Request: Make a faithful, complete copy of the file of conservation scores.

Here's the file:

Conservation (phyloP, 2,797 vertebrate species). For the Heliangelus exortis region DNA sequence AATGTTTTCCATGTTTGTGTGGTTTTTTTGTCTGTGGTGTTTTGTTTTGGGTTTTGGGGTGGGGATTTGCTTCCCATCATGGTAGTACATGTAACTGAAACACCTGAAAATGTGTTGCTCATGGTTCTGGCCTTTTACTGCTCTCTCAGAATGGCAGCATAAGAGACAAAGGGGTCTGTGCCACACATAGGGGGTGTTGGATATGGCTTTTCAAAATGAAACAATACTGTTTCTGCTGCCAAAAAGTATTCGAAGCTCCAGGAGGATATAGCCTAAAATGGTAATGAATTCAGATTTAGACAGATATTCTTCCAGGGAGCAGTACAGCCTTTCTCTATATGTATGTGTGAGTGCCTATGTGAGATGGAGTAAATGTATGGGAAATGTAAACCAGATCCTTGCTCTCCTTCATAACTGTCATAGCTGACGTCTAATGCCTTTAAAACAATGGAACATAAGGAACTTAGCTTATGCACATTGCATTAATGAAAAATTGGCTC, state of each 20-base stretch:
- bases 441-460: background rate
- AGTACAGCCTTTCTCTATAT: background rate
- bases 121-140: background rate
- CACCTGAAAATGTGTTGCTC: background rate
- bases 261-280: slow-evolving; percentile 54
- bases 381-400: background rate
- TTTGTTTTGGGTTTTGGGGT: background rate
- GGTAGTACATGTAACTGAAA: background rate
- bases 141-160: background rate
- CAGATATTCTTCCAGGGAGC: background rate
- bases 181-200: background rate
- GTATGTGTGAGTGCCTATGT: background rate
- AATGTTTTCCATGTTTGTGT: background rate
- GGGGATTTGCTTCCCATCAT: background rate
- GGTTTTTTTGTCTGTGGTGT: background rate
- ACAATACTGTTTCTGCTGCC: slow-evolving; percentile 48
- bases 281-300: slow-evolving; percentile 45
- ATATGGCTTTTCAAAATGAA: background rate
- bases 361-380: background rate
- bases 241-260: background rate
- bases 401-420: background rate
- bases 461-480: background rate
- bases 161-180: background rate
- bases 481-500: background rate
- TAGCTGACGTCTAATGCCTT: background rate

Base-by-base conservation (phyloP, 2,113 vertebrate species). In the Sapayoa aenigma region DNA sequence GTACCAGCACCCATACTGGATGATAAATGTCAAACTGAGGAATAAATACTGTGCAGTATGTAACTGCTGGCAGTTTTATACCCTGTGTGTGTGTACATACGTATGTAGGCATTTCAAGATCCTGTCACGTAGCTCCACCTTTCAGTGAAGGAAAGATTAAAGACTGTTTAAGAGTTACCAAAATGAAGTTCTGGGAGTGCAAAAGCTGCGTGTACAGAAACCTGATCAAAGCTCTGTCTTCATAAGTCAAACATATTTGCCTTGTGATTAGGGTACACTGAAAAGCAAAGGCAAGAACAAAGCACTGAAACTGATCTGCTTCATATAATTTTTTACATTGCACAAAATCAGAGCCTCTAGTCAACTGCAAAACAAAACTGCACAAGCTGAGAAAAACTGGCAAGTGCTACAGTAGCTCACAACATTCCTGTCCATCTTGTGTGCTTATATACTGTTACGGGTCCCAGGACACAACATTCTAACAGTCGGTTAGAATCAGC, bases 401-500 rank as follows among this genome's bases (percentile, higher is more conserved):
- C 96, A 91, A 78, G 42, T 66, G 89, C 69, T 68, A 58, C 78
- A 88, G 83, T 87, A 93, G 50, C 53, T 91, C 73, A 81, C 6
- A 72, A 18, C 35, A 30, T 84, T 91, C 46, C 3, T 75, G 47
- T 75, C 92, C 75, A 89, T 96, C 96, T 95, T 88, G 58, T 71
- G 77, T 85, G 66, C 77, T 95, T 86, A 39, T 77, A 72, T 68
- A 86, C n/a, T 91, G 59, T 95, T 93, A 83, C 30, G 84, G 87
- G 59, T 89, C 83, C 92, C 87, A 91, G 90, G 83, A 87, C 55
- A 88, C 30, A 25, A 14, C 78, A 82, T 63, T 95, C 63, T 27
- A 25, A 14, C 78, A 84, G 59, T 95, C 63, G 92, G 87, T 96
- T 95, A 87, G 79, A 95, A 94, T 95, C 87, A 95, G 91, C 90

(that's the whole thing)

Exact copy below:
Conservation (phyloP, 2,797 vertebrate species). For the Heliangelus exortis region DNA sequence AATGTTTTCCATGTTTGTGTGGTTTTTTTGTCTGTGGTGTTTTGTTTTGGGTTTTGGGGTGGGGATTTGCTTCCCATCATGGTAGTACATGTAACTGAAACACCTGAAAATGTGTTGCTCATGGTTCTGGCCTTTTACTGCTCTCTCAGAATGGCAGCATAAGAGACAAAGGGGTCTGTGCCACACATAGGGGGTGTTGGATATGGCTTTTCAAAATGAAACAATACTGTTTCTGCTGCCAAAAAGTATTCGAAGCTCCAGGAGGATATAGCCTAAAATGGTAATGAATTCAGATTTAGACAGATATTCTTCCAGGGAGCAGTACAGCCTTTCTCTATATGTATGTGTGAGTGCCTATGTGAGATGGAGTAAATGTATGGGAAATGTAAACCAGATCCTTGCTCTCCTTCATAACTGTCATAGCTGACGTCTAATGCCTTTAAAACAATGGAACATAAGGAACTTAGCTTATGCACATTGCATTAATGAAAAATTGGCTC, state of each 20-base stretch:
- bases 441-460: background rate
- AGTACAGCCTTTCTCTATAT: background rate
- bases 121-140: background rate
- CACCTGAAAATGTGTTGCTC: background rate
- bases 261-280: slow-evolving; percentile 54
- bases 381-400: background rate
- TTTGTTTTGGGTTTTGGGGT: background rate
- GGTAGTACATGTAACTGAAA: background rate
- bases 141-160: background rate
- CAGATATTCTTCCAGGGAGC: background rate
- bases 181-200: background rate
- GTATGTGTGAGTGCCTATGT: background rate
- AATGTTTTCCATGTTTGTGT: background rate
- GGGGATTTGCTTCCCATCAT: background rate
- GGTTTTTTTGTCTGTGGTGT: background rate
- ACAATACTGTTTCTGCTGCC: slow-evolving; percentile 48
- bases 281-300: slow-evolving; percentile 45
- ATATGGCTTTTCAAAATGAA: background rate
- bases 361-380: background rate
- bases 241-260: background rate
- bases 401-420: background rate
- bases 461-480: background rate
- bases 161-180: background rate
- bases 481-500: background rate
- TAGCTGACGTCTAATGCCTT: background rate

Base-by-base conservation (phyloP, 2,113 vertebrate species). In the Sapayoa aenigma region DNA sequence GTACCAGCACCCATACTGGATGATAAATGTCAAACTGAGGAATAAATACTGTGCAGTATGTAACTGCTGGCAGTTTTATACCCTGTGTGTGTGTACATACGTATGTAGGCATTTCAAGATCCTGTCACGTAGCTCCACCTTTCAGTGAAGGAAAGATTAAAGACTGTTTAAGAGTTACCAAAATGAAGTTCTGGGAGTGCAAAAGCTGCGTGTACAGAAACCTGATCAAAGCTCTGTCTTCATAAGTCAAACATATTTGCCTTGTGATTAGGGTACACTGAAAAGCAAAGGCAAGAACAAAGCACTGAAACTGATCTGCTTCATATAATTTTTTACATTGCACAAAATCAGAGCCTCTAGTCAACTGCAAAACAAAACTGCACAAGCTGAGAAAAACTGGCAAGTGCTACAGTAGCTCACAACATTCCTGTCCATCTTGTGTGCTTATATACTGTTACGGGTCCCAGGACACAACATTCTAACAGTCGGTTAGAATCAGC, bases 401-500 rank as follows among this genome's bases (percentile, higher is more conserved):
- C 96, A 91, A 78, G 42, T 66, G 89, C 69, T 68, A 58, C 78
- A 88, G 83, T 87, A 93, G 50, C 53, T 91, C 73, A 81, C 6
- A 72, A 18, C 35, A 30, T 84, T 91, C 46, C 3, T 75, G 47
- T 75, C 92, C 75, A 89, T 96, C 96, T 95, T 88, G 58, T 71
- G 77, T 85, G 66, C 77, T 95, T 86, A 39, T 77, A 72, T 68
- A 86, C n/a, T 91, G 59, T 95, T 93, A 83, C 30, G 84, G 87
- G 59, T 89, C 83, C 92, C 87, A 91, G 90, G 83, A 87, C 55
- A 88, C 30, A 25, A 14, C 78, A 82, T 63, T 95, C 63, T 27
- A 25, A 14, C 78, A 84, G 59, T 95, C 63, G 92, G 87, T 96
- T 95, A 87, G 79, A 95, A 94, T 95, C 87, A 95, G 91, C 90